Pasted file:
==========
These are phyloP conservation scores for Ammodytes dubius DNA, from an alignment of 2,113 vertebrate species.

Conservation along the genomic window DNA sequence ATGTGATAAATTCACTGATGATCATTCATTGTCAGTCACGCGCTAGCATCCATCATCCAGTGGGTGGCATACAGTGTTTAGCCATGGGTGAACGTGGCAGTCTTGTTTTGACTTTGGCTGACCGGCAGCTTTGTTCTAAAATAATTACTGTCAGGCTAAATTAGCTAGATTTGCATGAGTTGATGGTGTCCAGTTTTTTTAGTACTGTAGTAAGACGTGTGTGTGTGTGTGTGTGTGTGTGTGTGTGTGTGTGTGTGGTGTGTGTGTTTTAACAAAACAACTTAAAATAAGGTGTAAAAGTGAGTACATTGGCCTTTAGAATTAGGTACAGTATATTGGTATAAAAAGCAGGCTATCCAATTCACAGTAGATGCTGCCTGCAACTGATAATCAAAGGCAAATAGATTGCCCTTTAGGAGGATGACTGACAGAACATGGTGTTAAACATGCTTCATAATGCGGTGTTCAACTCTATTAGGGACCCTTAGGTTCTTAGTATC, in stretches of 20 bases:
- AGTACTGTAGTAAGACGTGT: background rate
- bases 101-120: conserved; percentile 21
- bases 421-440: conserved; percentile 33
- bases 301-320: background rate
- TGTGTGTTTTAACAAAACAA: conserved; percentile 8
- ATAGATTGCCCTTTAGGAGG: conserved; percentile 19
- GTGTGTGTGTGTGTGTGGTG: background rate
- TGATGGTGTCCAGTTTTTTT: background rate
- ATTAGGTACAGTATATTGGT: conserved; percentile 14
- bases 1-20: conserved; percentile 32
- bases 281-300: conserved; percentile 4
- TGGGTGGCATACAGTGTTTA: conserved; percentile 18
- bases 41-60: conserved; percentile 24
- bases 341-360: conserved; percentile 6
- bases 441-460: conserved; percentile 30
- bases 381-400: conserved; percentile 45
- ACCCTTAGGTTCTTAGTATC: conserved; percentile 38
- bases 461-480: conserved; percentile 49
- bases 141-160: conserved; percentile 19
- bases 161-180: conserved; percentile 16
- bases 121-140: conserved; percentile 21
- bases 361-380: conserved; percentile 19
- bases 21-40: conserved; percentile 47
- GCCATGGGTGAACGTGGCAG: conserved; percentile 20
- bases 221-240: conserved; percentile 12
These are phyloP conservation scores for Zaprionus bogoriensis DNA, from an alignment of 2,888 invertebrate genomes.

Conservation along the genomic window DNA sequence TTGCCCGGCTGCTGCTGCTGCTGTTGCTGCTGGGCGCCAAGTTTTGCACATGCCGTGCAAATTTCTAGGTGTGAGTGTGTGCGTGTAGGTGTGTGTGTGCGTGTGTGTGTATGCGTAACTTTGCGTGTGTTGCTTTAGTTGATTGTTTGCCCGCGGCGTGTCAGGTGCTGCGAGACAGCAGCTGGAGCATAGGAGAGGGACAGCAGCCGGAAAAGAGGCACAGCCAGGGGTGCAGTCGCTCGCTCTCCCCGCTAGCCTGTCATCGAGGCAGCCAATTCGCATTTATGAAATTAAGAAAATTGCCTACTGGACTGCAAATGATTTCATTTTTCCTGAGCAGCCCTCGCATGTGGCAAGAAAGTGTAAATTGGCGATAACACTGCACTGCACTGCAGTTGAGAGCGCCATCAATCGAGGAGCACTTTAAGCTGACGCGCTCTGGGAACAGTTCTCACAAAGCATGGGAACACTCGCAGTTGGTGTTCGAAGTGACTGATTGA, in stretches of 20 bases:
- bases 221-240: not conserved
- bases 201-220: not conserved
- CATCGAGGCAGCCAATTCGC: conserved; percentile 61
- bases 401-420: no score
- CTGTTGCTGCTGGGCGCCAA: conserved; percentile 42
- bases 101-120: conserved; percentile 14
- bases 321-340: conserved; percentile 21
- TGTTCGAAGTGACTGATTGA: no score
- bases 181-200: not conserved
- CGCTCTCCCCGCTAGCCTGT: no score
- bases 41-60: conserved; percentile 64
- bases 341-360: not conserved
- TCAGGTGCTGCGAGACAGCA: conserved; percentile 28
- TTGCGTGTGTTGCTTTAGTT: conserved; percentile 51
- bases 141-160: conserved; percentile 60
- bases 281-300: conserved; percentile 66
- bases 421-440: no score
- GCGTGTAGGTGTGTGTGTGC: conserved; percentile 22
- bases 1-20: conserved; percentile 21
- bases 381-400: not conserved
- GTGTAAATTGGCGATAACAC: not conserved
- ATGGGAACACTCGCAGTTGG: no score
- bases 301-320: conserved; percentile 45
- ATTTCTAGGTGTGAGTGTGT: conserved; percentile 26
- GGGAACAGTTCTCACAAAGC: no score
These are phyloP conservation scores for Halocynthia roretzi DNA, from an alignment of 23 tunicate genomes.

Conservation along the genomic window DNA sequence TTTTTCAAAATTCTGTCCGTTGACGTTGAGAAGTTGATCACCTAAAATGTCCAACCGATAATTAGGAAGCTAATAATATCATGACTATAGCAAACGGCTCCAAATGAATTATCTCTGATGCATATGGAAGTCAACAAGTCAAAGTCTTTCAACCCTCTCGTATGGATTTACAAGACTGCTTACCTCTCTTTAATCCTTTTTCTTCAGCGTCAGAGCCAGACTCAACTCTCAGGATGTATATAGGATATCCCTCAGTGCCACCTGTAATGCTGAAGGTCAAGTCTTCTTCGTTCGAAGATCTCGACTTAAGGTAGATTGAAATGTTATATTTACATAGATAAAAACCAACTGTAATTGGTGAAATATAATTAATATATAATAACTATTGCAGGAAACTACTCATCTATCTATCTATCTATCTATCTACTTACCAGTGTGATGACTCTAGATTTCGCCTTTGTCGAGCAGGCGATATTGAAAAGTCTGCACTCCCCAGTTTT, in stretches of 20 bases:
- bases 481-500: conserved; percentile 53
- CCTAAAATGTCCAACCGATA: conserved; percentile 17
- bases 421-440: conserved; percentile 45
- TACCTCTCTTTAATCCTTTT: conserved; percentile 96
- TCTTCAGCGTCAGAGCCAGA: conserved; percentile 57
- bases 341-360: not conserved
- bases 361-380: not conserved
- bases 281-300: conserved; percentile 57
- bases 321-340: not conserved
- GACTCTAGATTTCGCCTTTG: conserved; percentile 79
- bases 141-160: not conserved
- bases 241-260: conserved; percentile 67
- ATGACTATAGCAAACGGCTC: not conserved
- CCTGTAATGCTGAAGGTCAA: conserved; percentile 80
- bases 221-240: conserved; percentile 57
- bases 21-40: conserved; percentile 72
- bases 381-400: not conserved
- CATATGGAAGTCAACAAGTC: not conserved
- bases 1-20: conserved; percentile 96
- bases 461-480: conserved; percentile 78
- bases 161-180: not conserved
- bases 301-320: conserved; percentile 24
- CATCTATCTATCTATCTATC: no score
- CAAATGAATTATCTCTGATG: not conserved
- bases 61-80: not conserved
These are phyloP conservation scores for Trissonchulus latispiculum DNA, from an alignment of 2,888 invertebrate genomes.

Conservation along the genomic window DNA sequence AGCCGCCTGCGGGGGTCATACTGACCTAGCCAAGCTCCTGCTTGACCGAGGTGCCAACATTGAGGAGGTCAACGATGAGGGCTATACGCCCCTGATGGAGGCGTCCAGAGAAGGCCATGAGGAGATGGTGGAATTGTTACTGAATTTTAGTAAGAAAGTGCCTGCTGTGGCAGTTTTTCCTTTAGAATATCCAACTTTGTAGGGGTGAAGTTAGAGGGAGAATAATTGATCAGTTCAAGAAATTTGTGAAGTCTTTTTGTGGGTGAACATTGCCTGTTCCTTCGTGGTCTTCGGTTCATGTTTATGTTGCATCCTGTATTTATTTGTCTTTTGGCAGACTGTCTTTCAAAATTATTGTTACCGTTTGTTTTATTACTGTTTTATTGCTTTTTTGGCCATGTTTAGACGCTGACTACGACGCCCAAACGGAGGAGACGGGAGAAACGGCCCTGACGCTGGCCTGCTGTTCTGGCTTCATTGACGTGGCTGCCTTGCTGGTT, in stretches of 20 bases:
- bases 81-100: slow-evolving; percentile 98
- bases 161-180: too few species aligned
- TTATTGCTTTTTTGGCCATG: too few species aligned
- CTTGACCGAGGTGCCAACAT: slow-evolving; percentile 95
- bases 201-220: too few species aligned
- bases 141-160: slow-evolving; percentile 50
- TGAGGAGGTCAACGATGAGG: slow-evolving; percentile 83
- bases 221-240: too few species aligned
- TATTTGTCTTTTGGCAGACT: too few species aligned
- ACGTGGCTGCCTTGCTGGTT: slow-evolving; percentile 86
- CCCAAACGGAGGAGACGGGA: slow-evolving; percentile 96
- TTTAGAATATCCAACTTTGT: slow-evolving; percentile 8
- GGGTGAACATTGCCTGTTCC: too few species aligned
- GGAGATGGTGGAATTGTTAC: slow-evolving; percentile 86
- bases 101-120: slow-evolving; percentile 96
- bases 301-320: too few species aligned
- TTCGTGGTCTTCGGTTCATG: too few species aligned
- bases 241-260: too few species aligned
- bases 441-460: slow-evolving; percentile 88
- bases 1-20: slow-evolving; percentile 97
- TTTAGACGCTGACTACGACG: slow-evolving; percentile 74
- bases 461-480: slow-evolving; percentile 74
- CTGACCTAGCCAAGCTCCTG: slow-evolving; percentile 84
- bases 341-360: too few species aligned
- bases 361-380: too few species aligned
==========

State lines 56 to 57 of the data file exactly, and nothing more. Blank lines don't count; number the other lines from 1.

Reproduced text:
Conservation along the genomic window DNA sequence TTTTTCAAAATTCTGTCCGTTGACGTTGAGAAGTTGATCACCTAAAATGTCCAACCGATAATTAGGAAGCTAATAATATCATGACTATAGCAAACGGCTCCAAATGAATTATCTCTGATGCATATGGAAGTCAACAAGTCAAAGTCTTTCAACCCTCTCGTATGGATTTACAAGACTGCTTACCTCTCTTTAATCCTTTTTCTTCAGCGTCAGAGCCAGACTCAACTCTCAGGATGTATATAGGATATCCCTCAGTGCCACCTGTAATGCTGAAGGTCAAGTCTTCTTCGTTCGAAGATCTCGACTTAAGGTAGATTGAAATGTTATATTTACATAGATAAAAACCAACTGTAATTGGTGAAATATAATTAATATATAATAACTATTGCAGGAAACTACTCATCTATCTATCTATCTATCTATCTACTTACCAGTGTGATGACTCTAGATTTCGCCTTTGTCGAGCAGGCGATATTGAAAAGTCTGCACTCCCCAGTTTT, in stretches of 20 bases:
- bases 481-500: conserved; percentile 53